When a relationship comes to an end, there are typically a lot of emotions involved, no matter how things went down. Of course, it can be hard to see when you're in the midst of a breakup, as no one really enjoys being broken up with. It takes time to heal and recover from a breakup, and everyone is different. But what happens if you're the one who did the dumping? Seriously, when do you get to move on? If you're wondering how long it takes to bounce back after a breakup, especially when you ended things, then you aren't alone. While there are certainly some individual factors that might impact how long it takes for you to move on from a breakup, experts agree that there are some standard timelines that dictate more or less when you should expect to feel ready to move on from an ex you broke up with.
"Some people may be familiar with the rule that you should take half the length of time of the relationship to get over the relationship," Kat Haselkorn, DC-based matchmaker with Three Day Rule, tells Elite Daily. "For some, these steadfast rules can be helpful because they give a stressful breakup some structure and clarity. But for many others, there is no exact amount of time it takes to recover." If you were with your ex for a year, then it might take you six months to bounce back from the breakup.
But if you're the one who ended things, does that make a difference?
Well, somewhat. "If you're the one who ends the relationship it's likely you've had a bit more time to adjust to the idea of not being in a couple any more," Haselkorn explains. So you might not need the full six months to recover from your year-long relationship. "While initiating a breakup is never easy, you do have the advantage of being a few steps further along the healing process than the individual who was broken up with unexpectedly," Haselkorn says.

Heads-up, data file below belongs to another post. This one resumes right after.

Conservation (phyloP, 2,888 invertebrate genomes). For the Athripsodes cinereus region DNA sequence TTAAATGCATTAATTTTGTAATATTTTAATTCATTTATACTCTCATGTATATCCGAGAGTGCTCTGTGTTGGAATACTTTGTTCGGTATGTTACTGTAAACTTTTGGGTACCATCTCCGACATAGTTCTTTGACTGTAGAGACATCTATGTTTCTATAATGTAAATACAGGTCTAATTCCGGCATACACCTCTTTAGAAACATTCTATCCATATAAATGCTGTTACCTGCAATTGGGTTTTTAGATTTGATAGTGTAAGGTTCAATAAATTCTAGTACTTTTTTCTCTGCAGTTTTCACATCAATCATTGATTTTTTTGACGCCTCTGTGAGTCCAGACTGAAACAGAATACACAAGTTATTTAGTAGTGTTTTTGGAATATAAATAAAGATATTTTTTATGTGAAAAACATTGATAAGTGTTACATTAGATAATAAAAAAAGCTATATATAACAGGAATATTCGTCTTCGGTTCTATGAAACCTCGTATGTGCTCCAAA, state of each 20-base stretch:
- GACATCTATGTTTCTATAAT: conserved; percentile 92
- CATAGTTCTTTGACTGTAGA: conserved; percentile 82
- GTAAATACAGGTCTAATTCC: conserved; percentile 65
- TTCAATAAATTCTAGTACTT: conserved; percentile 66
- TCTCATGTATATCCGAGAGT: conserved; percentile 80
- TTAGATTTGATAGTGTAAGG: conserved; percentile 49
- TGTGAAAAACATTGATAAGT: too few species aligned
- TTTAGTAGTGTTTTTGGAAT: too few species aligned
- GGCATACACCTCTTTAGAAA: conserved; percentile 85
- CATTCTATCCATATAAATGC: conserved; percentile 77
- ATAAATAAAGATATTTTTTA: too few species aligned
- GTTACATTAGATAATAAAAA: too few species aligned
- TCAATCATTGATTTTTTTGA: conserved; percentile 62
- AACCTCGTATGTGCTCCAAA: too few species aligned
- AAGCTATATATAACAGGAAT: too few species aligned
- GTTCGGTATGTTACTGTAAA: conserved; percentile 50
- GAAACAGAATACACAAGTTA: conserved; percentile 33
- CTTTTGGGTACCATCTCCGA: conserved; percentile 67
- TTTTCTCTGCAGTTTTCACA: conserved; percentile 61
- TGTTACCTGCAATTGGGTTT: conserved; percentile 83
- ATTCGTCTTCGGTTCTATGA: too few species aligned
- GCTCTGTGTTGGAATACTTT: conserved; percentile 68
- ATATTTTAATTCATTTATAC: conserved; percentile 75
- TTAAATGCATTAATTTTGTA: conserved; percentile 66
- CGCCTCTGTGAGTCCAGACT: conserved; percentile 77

In fact, if you had been thinking about breaking up with your partner for a while, then you might not even need all that long to bounce back or start seeing someone new. "If you did the breaking up, you probably thought about ending it for weeks, if not months, so you’re likely much farther along in the emotional healing process, or even ready to completely move on by the time you have the actual breakup conversation," Samantha Burns, licensed counselor and author of Breaking Up & Bouncing Back, tells Elite Daily. You have nothing to feel bad about if you want to hop on Tinder immediately after ending things, because while "it can be hard to give someone new a fair shot when you’re hung up on your ex," as Burns says, "falling in love again can be exactly what you need to close the door and move forward."
Again, everyone is different, and even if you ended things, you might need more than half the time you were in your relationship to really bounce back (although this isn't a hard and fast rule!). There's nothing wrong with that. "Our hearts break and heal in unique ways and there is no right or wrong way to move on," Haselkorn says. "Tune in and listen to your own needs. If you feel ready to date after a few weeks, test it out. If you can't imagine ever dating again, take some time for yourself. It might take months or even years, but time really does heal all wounds and you will love again." You have to do what's best for you, whatever that may look like. Take a week, or six, or nine months or two years. There's no exact timeline for moving on, so rest assured that however long you need is totally fine.